UPDATE: Protests Begin, A Mosque Is Burned, as Trump’s Islamophobic Executive Orders Take Effect
The two faces of America
[UPDATE: According to reports and photos on Twitter, protests have also begun at airports in Atlanta, Boston (Logan), Chicago (O’Hare), Dallas Fort Worth, Los Angeles, San Francisco, Seattle and Washington, D.C. (Dulles). Philadelphia has scheduled a protest for 2PM on Sunday, and other cities plan to continue their airport protests tomorrow as well. In short, check for one in a city near you!]
Right now, America is showing its two faces. Outside Terminal 4 at JFK International Airport, protesters are demonstrating against the overnight detention of twelve immigrants as a result of Trump’s most recent executive orders. And in Texas, a mosque was just burned to the ground (cause not yet determined).
At JFK airport, one of the twelve immigrants detained overnight has since been released. Hameed Khalid Darweesh, an Iraqi who helped the United States during the war in Iraq, is now able to join the rest of his family. Activists, lawyers, and Representatives Jerry Nadler and Nydia Velazquez advocated for his release and that of the other 11 detained immigrants. The ACLU and CAIR have also filed suit on behalf of all affected by the executive orders.
In the below video from CBS News, you can hear the protestors chant, “No ban, no wall, New York is for all!” and “No hate, no fear, refugees are welcome here!” You can also hear Darweesh’s statement as he left the airport.
Darweesh’s comments after his release are absolutely crushing in their grace. “I want to thank the people that support me,” he said. “They leave their family, their business, and come to support me. This is the humanity; this is the soul of America. This is what pushed me to move, leave my country, and come here. I’m very, very thankful…Really, I forget what I face, and what will happen to me, because of those people.”
No country that would do this to him deserves such a decent, forgiving response. Period. However, that last sentence was a reminder that civic action matters, not just in what it signals to national leaders, but in what it signals to the victims of those leaders’ bigotry.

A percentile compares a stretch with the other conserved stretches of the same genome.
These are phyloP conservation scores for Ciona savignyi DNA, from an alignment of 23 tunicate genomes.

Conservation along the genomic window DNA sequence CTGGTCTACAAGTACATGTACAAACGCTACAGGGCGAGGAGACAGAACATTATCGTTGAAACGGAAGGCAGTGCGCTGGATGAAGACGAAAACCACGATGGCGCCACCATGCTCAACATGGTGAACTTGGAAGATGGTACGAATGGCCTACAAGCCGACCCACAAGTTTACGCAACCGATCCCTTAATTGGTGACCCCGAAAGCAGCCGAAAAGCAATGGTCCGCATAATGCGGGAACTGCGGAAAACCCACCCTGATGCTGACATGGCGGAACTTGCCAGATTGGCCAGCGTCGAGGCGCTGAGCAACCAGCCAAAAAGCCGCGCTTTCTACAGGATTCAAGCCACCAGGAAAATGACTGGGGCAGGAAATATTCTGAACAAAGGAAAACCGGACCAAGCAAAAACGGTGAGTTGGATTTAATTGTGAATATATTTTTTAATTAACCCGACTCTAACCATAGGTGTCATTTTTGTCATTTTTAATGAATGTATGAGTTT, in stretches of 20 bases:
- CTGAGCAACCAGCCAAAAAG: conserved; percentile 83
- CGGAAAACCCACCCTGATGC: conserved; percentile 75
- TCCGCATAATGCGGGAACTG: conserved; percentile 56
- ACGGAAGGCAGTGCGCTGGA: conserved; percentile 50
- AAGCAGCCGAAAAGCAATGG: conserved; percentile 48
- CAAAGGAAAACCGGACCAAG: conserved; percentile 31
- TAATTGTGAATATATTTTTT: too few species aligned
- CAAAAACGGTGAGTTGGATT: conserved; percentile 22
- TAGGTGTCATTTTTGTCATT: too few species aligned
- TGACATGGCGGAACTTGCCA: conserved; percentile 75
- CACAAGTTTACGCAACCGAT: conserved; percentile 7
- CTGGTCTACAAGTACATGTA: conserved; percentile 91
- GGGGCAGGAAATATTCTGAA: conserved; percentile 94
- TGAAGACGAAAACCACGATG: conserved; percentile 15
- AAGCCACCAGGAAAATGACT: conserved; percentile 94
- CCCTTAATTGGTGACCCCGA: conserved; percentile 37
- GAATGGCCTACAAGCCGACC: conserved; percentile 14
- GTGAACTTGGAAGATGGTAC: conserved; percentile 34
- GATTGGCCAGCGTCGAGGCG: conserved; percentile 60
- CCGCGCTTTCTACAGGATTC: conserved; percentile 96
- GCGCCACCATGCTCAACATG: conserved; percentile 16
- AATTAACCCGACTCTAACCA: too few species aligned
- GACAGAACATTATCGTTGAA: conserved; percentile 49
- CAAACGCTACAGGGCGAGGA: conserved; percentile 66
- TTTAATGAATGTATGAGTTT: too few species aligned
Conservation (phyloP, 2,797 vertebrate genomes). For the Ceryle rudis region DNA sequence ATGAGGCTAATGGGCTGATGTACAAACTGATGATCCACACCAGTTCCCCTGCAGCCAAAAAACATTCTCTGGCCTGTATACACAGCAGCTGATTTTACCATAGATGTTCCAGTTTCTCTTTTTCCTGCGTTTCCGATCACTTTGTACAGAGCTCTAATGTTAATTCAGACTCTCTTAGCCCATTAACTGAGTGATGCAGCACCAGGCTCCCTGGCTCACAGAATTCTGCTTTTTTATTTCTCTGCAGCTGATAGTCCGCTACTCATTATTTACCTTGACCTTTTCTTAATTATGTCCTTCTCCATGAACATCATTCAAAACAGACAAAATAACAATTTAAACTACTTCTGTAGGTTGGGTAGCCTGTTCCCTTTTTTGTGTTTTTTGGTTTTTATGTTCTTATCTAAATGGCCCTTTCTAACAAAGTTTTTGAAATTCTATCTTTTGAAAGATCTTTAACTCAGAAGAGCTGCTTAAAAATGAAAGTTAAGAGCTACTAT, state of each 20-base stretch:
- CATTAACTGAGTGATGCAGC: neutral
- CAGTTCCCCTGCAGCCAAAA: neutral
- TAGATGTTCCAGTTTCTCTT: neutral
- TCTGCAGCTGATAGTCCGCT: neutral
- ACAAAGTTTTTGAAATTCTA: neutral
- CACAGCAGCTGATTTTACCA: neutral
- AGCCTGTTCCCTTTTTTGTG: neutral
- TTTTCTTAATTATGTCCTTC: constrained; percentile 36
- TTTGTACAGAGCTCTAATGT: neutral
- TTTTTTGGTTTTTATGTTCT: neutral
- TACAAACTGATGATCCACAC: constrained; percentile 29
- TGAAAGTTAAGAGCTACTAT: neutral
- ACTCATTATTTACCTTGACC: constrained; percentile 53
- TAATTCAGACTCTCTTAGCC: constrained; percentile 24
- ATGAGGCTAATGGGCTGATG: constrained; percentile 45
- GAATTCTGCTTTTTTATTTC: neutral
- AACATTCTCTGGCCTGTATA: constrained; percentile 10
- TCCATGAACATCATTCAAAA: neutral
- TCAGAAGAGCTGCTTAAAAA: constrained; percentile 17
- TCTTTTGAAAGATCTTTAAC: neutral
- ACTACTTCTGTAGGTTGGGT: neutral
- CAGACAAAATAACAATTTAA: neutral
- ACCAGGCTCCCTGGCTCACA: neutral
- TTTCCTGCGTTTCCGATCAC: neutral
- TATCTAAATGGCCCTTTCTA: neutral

Two Syrian families detained earlier at Philadelphia Airport were already sent back to Qatar, and another Syrian refugee is scheduled to arrive at Dulles Airport, where there will be a rally in support of immigrants.
Trump’s executive orders have also come for Hollywood. Creatives across the film and TV industry have come out in support of Iranian director Asghar Farhadi, whose film The Salesman is nominated for the Best Foreign Language Film at the Academy Awards. Due to the ban, Farhadi may not be able to travel the awards ceremony on February 26. Farhadi’s 2011 film A Separation previously won both an Oscar and a Golden Globe for Best Foreign Language Film.
The Academy of Motion Picture Arts and Sciences issued a statement saying, “As supporters of filmmakers—and the human rights of all people—around the globe, we find it extremely troubling that Asghar Farhadi…along with the cast and crew…could be barred from entering the country because of their religion or country of origin.”
Meanwhile, in Victoria, Texas, the Islamic Center of Victoria was burned to the ground. Thankfully, no one was injured in the blaze, and authorities have not yet determined the cause. Although the mosque was previously burglarized and spray-painted, the fire could have causes other than arson. A GoFundMe has been established to help them rebuild.
Now, it’s partly coincidence that this took place the morning after Trump signed his executive orders (Holocaust Remembrance Day, in case you forgot). But it’s also true that both events contribute to the rising sense of Islamophobia in the United States, and the growing fear in Muslim communities. There’s a reason that the mosque fire felt so symbolic when I read about it. It’s less a question of whether it was a hate crime in this particular case, and more a question of whether we live in a world where hate crime is one of the likeliest explanations. I wish we lived in an America where Islamophobic arson seemed unthinkable, instead of inevitable–and it’s that other, braver, and brighter America that the protesters at JFK are fighting for.
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